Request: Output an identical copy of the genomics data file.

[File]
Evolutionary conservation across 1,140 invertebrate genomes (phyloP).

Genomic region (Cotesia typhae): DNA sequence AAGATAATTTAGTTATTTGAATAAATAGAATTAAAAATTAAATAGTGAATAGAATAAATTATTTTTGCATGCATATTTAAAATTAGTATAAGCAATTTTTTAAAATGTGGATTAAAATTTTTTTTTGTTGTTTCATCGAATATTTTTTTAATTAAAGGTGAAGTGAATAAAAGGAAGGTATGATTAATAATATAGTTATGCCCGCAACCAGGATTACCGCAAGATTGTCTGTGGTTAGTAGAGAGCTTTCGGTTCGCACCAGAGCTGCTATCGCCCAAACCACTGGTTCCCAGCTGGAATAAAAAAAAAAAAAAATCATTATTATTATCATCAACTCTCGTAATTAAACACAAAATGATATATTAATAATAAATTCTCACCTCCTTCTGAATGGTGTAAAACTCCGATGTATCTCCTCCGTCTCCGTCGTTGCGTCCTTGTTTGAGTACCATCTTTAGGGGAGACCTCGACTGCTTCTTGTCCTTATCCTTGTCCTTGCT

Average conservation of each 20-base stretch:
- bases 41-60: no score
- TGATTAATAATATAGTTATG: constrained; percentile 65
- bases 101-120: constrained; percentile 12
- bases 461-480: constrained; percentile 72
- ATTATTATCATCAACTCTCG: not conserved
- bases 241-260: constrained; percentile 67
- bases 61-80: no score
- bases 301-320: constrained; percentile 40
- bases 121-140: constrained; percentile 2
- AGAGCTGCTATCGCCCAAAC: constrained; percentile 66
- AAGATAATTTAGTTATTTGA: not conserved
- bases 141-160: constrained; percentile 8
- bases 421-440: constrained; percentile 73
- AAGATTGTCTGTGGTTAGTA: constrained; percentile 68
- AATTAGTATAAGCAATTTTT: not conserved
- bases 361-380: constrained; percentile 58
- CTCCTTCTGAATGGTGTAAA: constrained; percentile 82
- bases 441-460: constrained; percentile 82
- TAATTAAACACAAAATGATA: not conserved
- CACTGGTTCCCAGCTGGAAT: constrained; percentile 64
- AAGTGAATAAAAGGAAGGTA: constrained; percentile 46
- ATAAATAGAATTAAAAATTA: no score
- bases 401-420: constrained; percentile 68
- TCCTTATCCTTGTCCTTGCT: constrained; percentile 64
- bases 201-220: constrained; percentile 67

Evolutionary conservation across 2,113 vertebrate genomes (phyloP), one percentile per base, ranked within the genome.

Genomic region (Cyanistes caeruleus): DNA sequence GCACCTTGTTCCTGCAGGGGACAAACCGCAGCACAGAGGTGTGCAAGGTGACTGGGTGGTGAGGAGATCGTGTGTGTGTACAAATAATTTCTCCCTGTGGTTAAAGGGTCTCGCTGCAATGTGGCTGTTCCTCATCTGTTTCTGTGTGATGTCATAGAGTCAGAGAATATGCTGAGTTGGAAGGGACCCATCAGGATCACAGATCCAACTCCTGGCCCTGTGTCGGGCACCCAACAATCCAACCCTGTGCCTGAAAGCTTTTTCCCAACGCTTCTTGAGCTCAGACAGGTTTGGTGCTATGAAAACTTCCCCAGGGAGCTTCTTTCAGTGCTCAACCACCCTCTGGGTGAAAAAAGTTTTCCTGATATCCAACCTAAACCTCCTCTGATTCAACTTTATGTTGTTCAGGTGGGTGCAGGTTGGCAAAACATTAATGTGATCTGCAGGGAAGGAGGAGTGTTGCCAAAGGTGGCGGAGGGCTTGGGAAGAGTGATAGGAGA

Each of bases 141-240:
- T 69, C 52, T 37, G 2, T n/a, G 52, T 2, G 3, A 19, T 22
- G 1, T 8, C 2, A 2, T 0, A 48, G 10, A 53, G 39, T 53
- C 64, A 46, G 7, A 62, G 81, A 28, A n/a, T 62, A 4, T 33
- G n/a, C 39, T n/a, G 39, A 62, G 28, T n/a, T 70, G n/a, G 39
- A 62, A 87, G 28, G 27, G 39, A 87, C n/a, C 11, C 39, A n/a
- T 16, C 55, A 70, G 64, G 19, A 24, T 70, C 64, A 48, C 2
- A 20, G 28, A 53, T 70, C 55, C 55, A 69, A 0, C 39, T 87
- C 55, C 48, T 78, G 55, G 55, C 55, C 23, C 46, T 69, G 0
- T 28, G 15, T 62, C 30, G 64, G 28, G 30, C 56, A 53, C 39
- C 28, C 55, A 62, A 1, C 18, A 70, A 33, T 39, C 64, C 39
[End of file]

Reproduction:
Evolutionary conservation across 1,140 invertebrate genomes (phyloP).

Genomic region (Cotesia typhae): DNA sequence AAGATAATTTAGTTATTTGAATAAATAGAATTAAAAATTAAATAGTGAATAGAATAAATTATTTTTGCATGCATATTTAAAATTAGTATAAGCAATTTTTTAAAATGTGGATTAAAATTTTTTTTTGTTGTTTCATCGAATATTTTTTTAATTAAAGGTGAAGTGAATAAAAGGAAGGTATGATTAATAATATAGTTATGCCCGCAACCAGGATTACCGCAAGATTGTCTGTGGTTAGTAGAGAGCTTTCGGTTCGCACCAGAGCTGCTATCGCCCAAACCACTGGTTCCCAGCTGGAATAAAAAAAAAAAAAAATCATTATTATTATCATCAACTCTCGTAATTAAACACAAAATGATATATTAATAATAAATTCTCACCTCCTTCTGAATGGTGTAAAACTCCGATGTATCTCCTCCGTCTCCGTCGTTGCGTCCTTGTTTGAGTACCATCTTTAGGGGAGACCTCGACTGCTTCTTGTCCTTATCCTTGTCCTTGCT

Average conservation of each 20-base stretch:
- bases 41-60: no score
- TGATTAATAATATAGTTATG: constrained; percentile 65
- bases 101-120: constrained; percentile 12
- bases 461-480: constrained; percentile 72
- ATTATTATCATCAACTCTCG: not conserved
- bases 241-260: constrained; percentile 67
- bases 61-80: no score
- bases 301-320: constrained; percentile 40
- bases 121-140: constrained; percentile 2
- AGAGCTGCTATCGCCCAAAC: constrained; percentile 66
- AAGATAATTTAGTTATTTGA: not conserved
- bases 141-160: constrained; percentile 8
- bases 421-440: constrained; percentile 73
- AAGATTGTCTGTGGTTAGTA: constrained; percentile 68
- AATTAGTATAAGCAATTTTT: not conserved
- bases 361-380: constrained; percentile 58
- CTCCTTCTGAATGGTGTAAA: constrained; percentile 82
- bases 441-460: constrained; percentile 82
- TAATTAAACACAAAATGATA: not conserved
- CACTGGTTCCCAGCTGGAAT: constrained; percentile 64
- AAGTGAATAAAAGGAAGGTA: constrained; percentile 46
- ATAAATAGAATTAAAAATTA: no score
- bases 401-420: constrained; percentile 68
- TCCTTATCCTTGTCCTTGCT: constrained; percentile 64
- bases 201-220: constrained; percentile 67

Evolutionary conservation across 2,113 vertebrate genomes (phyloP), one percentile per base, ranked within the genome.

Genomic region (Cyanistes caeruleus): DNA sequence GCACCTTGTTCCTGCAGGGGACAAACCGCAGCACAGAGGTGTGCAAGGTGACTGGGTGGTGAGGAGATCGTGTGTGTGTACAAATAATTTCTCCCTGTGGTTAAAGGGTCTCGCTGCAATGTGGCTGTTCCTCATCTGTTTCTGTGTGATGTCATAGAGTCAGAGAATATGCTGAGTTGGAAGGGACCCATCAGGATCACAGATCCAACTCCTGGCCCTGTGTCGGGCACCCAACAATCCAACCCTGTGCCTGAAAGCTTTTTCCCAACGCTTCTTGAGCTCAGACAGGTTTGGTGCTATGAAAACTTCCCCAGGGAGCTTCTTTCAGTGCTCAACCACCCTCTGGGTGAAAAAAGTTTTCCTGATATCCAACCTAAACCTCCTCTGATTCAACTTTATGTTGTTCAGGTGGGTGCAGGTTGGCAAAACATTAATGTGATCTGCAGGGAAGGAGGAGTGTTGCCAAAGGTGGCGGAGGGCTTGGGAAGAGTGATAGGAGA

Each of bases 141-240:
- T 69, C 52, T 37, G 2, T n/a, G 52, T 2, G 3, A 19, T 22
- G 1, T 8, C 2, A 2, T 0, A 48, G 10, A 53, G 39, T 53
- C 64, A 46, G 7, A 62, G 81, A 28, A n/a, T 62, A 4, T 33
- G n/a, C 39, T n/a, G 39, A 62, G 28, T n/a, T 70, G n/a, G 39
- A 62, A 87, G 28, G 27, G 39, A 87, C n/a, C 11, C 39, A n/a
- T 16, C 55, A 70, G 64, G 19, A 24, T 70, C 64, A 48, C 2
- A 20, G 28, A 53, T 70, C 55, C 55, A 69, A 0, C 39, T 87
- C 55, C 48, T 78, G 55, G 55, C 55, C 23, C 46, T 69, G 0
- T 28, G 15, T 62, C 30, G 64, G 28, G 30, C 56, A 53, C 39
- C 28, C 55, A 62, A 1, C 18, A 70, A 33, T 39, C 64, C 39